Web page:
Imperial Beach plaques remember slough surfers.

Bronze plaques near the foot of the Imperial Beach Pier recall the legendary slough surfers who once trekked from far and wide to the Tijuana Sloughs, where the Tijuana River meets the Pacific Ocean, just north of the Mexican border.

During much of the 20th century, the Tijuana Sloughs was considered the preeminent big surf break in California. There’s a great article concerning the history and geology of the Sloughs here.

If you walk around Portwood Pier Plaza at the foot of the IB Pier, you’ll see a bunch of colorful surfboard benches where you can rest and gaze out across the beach. Look down and you’ll discover plaques next to each bench.

The plaques recall those who rode the big waves at the Tijuana Sloughs and honor bits of Imperial Beach surfing history.

Surfhenge public art welcomes people to the Imperial Beach Pier and Portwood Pier Plaza. The plaza is located next to the beach between Surfhenge and the lifeguard tower to the south.
Visiting slough surfers 1940’s.
Regular slough surfers 1940’s and 1950’s.
Most of California’s finest surfers were lifeguards at some stage in their careers…
Dean of the Sloughs. In 1937 the Sloughs were first surfed by the legendary waterman Dempsey Holder. Over the years surfers from all over California showed up at Dempsey’s lifeguard station at the end of Palm Avenue.
Visiting slough surfers 1950’s.
Father of the Modern Surfboard. In the 1940’s Bob Simmons applied the principles of hydrodynamics to surfboard design and forever changed the sport of surfing. In 1950 he moved to Imperial Beach.
…From 1930 to 1950 the total number of California surfers grew from under 70 to over 1500.
In the 1940’s surfers from all over Southern California made the journey to what is now Imperial Beach to surf the then-known biggest waves off the continental United States.
The Tijuana Sloughs became the testing ground for mainlanders going to Hawai’i. Before Malibu, San Onofre and Windansea groups surfed Makaha and the North Shore of O’ahu, they experienced the thrill and fear of big waves at the Sloughs.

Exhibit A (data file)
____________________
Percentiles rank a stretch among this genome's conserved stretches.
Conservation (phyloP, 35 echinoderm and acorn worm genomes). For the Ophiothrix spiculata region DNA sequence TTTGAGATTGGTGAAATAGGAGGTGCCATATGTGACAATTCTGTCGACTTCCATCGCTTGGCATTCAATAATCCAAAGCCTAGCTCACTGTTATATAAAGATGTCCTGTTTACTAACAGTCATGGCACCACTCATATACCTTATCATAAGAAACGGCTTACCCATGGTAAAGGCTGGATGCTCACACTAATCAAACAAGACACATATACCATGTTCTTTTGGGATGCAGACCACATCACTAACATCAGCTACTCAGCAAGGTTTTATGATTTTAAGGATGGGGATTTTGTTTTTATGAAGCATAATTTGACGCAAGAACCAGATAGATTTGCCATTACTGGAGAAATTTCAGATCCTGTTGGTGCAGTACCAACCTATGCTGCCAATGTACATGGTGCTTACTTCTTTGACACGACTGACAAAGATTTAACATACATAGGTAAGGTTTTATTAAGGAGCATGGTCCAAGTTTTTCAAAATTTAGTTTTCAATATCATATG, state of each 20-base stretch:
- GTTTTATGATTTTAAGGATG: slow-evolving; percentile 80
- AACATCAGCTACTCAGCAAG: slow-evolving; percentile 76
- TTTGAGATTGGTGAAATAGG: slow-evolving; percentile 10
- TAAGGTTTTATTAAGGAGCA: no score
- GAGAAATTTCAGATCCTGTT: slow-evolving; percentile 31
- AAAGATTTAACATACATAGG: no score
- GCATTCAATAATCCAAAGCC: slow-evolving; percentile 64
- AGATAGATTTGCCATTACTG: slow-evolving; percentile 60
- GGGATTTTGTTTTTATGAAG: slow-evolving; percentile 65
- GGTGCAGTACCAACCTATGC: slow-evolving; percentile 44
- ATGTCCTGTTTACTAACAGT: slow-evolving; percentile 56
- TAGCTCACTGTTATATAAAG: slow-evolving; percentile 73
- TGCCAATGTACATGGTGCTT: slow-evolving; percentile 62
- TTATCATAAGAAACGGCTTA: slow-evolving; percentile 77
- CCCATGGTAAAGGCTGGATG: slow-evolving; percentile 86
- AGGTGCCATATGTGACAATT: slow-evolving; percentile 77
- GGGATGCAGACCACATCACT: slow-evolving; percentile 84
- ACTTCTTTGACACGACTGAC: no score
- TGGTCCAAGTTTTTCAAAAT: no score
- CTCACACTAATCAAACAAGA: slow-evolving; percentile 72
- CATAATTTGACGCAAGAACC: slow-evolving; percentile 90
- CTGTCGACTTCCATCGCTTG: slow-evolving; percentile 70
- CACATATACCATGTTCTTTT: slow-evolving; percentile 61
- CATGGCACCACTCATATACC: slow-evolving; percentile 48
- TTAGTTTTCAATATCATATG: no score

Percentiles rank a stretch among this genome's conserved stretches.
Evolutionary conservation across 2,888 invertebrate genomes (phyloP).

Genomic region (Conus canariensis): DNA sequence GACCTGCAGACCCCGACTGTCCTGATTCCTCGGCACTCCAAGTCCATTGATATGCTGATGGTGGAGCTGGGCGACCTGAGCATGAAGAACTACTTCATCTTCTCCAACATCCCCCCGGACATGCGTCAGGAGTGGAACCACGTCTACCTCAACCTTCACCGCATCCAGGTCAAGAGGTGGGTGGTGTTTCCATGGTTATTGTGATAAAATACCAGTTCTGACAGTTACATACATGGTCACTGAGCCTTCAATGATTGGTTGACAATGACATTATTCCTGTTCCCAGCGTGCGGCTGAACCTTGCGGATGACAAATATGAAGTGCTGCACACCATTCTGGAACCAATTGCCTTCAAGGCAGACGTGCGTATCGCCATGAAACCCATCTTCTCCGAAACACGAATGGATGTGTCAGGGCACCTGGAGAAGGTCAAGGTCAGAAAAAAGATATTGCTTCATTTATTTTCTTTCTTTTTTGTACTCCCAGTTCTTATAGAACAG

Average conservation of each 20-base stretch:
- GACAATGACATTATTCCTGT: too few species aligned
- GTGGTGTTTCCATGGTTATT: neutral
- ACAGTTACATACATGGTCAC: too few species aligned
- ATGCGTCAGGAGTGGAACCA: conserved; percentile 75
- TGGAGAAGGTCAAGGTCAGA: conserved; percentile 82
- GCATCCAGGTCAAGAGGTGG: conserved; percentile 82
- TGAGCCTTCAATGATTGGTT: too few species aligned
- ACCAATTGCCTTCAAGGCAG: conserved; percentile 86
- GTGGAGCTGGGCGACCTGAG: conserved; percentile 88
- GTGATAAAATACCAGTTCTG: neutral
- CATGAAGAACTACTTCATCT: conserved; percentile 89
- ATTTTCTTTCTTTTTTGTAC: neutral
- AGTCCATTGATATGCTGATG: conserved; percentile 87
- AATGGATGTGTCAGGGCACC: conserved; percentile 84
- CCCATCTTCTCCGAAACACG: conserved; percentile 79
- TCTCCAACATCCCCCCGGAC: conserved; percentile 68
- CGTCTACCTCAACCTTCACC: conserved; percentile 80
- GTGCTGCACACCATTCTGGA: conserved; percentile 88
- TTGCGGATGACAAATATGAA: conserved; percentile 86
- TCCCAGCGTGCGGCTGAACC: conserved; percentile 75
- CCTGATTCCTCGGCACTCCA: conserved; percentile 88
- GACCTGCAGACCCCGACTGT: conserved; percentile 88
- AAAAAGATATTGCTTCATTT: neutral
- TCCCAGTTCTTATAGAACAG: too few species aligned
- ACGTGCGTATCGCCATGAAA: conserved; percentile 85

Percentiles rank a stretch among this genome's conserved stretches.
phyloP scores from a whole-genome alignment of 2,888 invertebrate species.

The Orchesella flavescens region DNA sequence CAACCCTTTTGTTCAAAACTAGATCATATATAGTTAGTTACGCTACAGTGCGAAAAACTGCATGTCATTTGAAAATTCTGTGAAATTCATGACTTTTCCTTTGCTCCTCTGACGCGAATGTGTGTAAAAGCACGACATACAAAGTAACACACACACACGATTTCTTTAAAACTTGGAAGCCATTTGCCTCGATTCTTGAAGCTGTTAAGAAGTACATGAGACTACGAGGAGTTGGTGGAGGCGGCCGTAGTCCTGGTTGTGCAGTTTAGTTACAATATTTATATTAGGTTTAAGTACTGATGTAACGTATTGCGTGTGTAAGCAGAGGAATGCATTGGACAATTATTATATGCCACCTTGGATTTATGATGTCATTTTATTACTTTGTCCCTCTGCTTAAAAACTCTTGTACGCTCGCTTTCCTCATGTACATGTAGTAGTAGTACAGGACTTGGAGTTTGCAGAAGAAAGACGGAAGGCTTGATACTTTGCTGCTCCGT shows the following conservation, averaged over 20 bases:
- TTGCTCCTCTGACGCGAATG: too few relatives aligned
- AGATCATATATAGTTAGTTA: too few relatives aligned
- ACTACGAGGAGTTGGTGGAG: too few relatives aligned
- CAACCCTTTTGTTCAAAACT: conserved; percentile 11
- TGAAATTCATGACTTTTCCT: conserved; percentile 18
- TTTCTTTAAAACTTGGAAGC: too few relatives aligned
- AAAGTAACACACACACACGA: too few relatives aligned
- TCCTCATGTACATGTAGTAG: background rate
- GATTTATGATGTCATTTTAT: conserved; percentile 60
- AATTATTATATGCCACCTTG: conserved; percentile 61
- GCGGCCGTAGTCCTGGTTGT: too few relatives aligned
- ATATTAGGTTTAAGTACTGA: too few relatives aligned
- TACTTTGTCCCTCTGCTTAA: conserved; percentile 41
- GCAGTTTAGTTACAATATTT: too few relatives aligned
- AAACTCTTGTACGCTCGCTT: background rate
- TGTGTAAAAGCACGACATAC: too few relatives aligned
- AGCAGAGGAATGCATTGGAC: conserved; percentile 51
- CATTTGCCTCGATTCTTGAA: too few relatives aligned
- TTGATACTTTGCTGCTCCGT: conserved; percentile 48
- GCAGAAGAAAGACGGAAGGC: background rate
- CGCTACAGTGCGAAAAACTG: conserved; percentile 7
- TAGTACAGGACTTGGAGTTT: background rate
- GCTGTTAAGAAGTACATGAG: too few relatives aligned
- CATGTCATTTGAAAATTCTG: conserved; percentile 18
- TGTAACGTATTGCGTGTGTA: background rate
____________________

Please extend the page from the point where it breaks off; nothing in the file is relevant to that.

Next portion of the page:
I live in downtown San Diego and love to walk around with my camera! You can follow Cool San Diego Sights via Facebook or Twitter!

You can easily explore Cool San Diego Sights by using the search box on my blog’s sidebar. Or click a tag! There are thousands upon thousands of photos for you to enjoy!

Amazing wave and surfing art in Balboa Park!

Whenever I walk through Balboa Park, I almost always spend some time at the Japanese Friendship Garden, even if it’s only for a few minutes.

Today I noticed there’s new artwork on display in the Exhibit Hall. It concerns breaking ocean waves, and includes many images of surfers on surfboards. The art is so vivid and unique, it’s hard to describe.

The exhibition is titled Hokusai Waves. It showcases the work of San Diego photographer Kotaro Moromura, whose images are inspired by Japanese Ukiyo-e painter and printmaker Katsushika Hokusai.

Powerfully curling water and flying droplets, captured with a high camera shutter speed, seem to leap right out of the display cases. The images are not unlike the impressively crashing waves created by artist Katsushika Hokusai.

As you can see from a couple of my photos, the wave images that include surfers are dynamic and definitely very cool!

Anyone visiting San Diego for the next several days for the international World Surf League Championship event up at Trestles might enjoy a peek at these!

Learn more about Hokusai Waves here!

I live in downtown San Diego and love to walk around with my camera! You can follow Cool San Diego Sights via Facebook or Twitter!